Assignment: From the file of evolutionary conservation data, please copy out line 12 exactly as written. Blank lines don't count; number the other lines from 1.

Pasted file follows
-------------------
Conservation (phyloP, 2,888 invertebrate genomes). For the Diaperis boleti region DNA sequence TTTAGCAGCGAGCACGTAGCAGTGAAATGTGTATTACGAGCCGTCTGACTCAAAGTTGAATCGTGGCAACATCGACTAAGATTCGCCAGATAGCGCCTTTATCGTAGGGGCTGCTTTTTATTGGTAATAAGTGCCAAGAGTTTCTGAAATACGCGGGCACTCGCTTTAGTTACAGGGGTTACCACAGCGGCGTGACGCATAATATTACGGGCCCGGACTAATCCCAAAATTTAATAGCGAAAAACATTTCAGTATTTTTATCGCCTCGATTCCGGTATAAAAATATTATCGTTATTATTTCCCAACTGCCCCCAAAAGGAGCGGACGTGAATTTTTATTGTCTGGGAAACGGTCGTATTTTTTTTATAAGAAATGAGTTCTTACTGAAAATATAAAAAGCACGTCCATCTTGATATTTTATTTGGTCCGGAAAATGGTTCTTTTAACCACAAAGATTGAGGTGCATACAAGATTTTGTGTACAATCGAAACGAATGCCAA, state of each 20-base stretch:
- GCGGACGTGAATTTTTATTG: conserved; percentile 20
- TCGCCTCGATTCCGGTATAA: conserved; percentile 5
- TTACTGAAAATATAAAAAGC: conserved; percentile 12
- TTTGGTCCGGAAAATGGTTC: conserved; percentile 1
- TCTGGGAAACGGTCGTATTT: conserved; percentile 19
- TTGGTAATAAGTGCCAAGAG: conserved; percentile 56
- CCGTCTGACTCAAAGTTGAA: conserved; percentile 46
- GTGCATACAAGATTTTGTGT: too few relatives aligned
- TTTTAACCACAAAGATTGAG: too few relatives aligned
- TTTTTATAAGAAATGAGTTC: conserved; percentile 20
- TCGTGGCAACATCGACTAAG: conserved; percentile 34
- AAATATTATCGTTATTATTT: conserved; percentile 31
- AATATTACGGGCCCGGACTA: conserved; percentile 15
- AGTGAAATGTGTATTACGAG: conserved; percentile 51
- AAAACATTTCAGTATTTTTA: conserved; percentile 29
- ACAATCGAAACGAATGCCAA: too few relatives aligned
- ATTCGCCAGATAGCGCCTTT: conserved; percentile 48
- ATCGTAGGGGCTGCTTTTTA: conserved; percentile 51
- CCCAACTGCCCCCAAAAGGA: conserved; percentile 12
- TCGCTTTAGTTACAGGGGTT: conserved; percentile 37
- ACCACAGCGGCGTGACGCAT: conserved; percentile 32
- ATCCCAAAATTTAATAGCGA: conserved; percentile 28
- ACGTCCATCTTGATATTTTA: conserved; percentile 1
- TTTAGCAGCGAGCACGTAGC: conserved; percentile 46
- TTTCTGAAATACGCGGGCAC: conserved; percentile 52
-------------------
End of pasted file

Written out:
- TCGTGGCAACATCGACTAAG: conserved; percentile 34